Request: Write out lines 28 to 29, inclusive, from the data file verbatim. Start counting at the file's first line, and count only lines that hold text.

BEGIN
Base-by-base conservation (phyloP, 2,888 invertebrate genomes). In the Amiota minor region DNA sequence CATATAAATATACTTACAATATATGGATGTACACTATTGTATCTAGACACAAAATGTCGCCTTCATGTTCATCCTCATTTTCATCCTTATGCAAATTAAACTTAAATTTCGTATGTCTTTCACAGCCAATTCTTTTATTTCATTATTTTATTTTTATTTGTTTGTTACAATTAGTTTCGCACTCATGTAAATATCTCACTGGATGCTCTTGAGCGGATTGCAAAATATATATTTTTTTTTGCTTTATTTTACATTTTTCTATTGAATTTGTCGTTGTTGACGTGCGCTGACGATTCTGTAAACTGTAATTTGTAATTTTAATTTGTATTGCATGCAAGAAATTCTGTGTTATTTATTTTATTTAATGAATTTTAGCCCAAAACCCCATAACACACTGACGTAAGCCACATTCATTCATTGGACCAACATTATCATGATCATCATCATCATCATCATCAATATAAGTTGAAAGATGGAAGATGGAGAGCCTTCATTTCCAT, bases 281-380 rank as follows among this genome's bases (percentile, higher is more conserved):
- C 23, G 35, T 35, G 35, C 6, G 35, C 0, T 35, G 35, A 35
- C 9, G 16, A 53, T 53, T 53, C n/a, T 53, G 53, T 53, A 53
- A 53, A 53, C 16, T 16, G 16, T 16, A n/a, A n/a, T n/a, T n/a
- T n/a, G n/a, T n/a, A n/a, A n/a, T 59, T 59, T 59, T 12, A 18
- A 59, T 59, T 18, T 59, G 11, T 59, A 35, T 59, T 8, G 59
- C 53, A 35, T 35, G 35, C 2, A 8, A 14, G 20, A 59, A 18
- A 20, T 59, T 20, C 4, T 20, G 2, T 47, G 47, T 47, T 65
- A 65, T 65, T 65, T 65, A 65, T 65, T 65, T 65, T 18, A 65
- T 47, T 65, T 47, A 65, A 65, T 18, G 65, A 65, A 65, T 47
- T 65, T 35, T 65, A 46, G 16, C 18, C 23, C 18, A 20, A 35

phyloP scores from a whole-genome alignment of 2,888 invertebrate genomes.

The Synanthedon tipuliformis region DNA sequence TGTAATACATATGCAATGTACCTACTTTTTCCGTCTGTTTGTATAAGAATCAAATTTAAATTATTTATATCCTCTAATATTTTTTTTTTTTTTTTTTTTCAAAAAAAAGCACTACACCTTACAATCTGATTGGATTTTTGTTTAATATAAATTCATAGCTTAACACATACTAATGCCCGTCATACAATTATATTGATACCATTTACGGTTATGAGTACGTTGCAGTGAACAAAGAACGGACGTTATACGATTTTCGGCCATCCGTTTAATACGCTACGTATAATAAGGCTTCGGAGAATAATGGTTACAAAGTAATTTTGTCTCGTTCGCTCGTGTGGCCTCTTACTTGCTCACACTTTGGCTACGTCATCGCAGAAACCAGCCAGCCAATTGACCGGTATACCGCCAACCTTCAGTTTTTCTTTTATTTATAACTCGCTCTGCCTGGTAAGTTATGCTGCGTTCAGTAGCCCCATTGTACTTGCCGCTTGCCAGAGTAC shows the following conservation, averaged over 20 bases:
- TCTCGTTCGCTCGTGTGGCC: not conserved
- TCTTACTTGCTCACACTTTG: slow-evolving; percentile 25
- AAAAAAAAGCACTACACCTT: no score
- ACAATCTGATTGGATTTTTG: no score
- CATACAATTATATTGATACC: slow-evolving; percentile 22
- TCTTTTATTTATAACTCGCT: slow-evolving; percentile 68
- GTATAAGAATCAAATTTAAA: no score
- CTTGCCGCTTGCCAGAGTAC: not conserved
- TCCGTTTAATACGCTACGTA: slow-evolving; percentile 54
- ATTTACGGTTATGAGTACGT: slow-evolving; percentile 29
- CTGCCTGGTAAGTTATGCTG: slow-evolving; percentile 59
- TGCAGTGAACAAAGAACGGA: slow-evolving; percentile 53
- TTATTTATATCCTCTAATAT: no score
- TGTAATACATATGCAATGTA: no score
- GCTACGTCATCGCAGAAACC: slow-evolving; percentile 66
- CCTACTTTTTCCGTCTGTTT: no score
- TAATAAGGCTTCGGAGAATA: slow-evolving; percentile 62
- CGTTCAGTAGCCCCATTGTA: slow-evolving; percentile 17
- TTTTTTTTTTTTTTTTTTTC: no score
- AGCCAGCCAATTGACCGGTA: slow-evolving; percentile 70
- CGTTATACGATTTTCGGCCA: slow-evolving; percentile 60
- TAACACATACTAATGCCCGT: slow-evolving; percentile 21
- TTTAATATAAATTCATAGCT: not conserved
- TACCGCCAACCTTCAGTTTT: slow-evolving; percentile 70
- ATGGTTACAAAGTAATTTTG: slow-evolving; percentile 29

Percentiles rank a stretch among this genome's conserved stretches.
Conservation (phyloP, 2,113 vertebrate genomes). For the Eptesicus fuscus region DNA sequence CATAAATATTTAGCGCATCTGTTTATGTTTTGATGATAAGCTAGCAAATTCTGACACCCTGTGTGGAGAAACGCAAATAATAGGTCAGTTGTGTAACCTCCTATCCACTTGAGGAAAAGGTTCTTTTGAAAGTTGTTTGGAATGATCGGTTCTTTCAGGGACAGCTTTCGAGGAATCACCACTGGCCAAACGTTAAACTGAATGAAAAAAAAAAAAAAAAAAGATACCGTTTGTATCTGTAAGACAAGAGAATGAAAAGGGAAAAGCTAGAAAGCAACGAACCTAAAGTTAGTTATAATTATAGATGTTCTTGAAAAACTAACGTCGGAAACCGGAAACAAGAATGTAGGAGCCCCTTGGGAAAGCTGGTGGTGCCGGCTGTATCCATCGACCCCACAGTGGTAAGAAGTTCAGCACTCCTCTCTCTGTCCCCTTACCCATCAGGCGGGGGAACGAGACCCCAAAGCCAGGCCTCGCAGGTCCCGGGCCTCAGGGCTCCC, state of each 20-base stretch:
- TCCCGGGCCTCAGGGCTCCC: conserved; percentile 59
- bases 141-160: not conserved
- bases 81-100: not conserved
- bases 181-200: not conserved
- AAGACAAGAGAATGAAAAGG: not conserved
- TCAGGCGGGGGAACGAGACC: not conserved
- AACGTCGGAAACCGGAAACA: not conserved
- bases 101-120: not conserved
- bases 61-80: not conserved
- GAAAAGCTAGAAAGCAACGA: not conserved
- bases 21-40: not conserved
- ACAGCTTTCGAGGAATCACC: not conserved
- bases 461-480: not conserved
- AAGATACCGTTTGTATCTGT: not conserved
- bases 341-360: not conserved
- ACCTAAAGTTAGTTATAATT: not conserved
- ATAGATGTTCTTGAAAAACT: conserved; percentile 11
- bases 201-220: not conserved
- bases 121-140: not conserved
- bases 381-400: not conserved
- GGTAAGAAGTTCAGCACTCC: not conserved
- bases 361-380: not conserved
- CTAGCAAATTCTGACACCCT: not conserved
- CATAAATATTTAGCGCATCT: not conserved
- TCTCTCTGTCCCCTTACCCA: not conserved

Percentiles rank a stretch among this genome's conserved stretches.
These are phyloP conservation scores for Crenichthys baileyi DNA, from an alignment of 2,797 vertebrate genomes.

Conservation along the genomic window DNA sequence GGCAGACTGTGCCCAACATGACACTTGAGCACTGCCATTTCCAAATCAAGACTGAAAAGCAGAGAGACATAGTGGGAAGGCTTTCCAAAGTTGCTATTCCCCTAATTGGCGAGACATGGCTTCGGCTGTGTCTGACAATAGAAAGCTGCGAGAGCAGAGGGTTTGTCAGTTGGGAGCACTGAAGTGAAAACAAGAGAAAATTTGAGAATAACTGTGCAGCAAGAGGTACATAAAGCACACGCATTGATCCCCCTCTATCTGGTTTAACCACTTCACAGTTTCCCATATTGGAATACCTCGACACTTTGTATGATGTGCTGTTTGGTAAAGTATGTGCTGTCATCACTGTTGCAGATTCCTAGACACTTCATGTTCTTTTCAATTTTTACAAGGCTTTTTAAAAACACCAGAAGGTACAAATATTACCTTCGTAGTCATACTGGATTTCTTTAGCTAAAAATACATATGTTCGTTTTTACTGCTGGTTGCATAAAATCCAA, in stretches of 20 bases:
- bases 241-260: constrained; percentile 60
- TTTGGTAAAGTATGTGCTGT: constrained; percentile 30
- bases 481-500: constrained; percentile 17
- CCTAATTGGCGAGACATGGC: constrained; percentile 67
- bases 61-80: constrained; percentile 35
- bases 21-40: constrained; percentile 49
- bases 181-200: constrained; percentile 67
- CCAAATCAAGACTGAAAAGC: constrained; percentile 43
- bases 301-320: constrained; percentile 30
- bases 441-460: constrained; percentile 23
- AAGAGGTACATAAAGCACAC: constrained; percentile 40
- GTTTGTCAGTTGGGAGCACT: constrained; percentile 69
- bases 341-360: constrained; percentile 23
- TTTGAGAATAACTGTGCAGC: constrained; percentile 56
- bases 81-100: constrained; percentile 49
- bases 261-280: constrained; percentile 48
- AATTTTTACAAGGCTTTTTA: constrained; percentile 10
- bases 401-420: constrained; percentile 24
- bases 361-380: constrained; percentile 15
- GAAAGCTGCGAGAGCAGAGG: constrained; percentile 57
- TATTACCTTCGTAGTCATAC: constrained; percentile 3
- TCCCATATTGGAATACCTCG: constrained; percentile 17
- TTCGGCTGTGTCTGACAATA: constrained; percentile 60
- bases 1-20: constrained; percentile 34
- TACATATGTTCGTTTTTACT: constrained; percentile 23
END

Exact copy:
- GCTACGTCATCGCAGAAACC: slow-evolving; percentile 66
- CCTACTTTTTCCGTCTGTTT: no score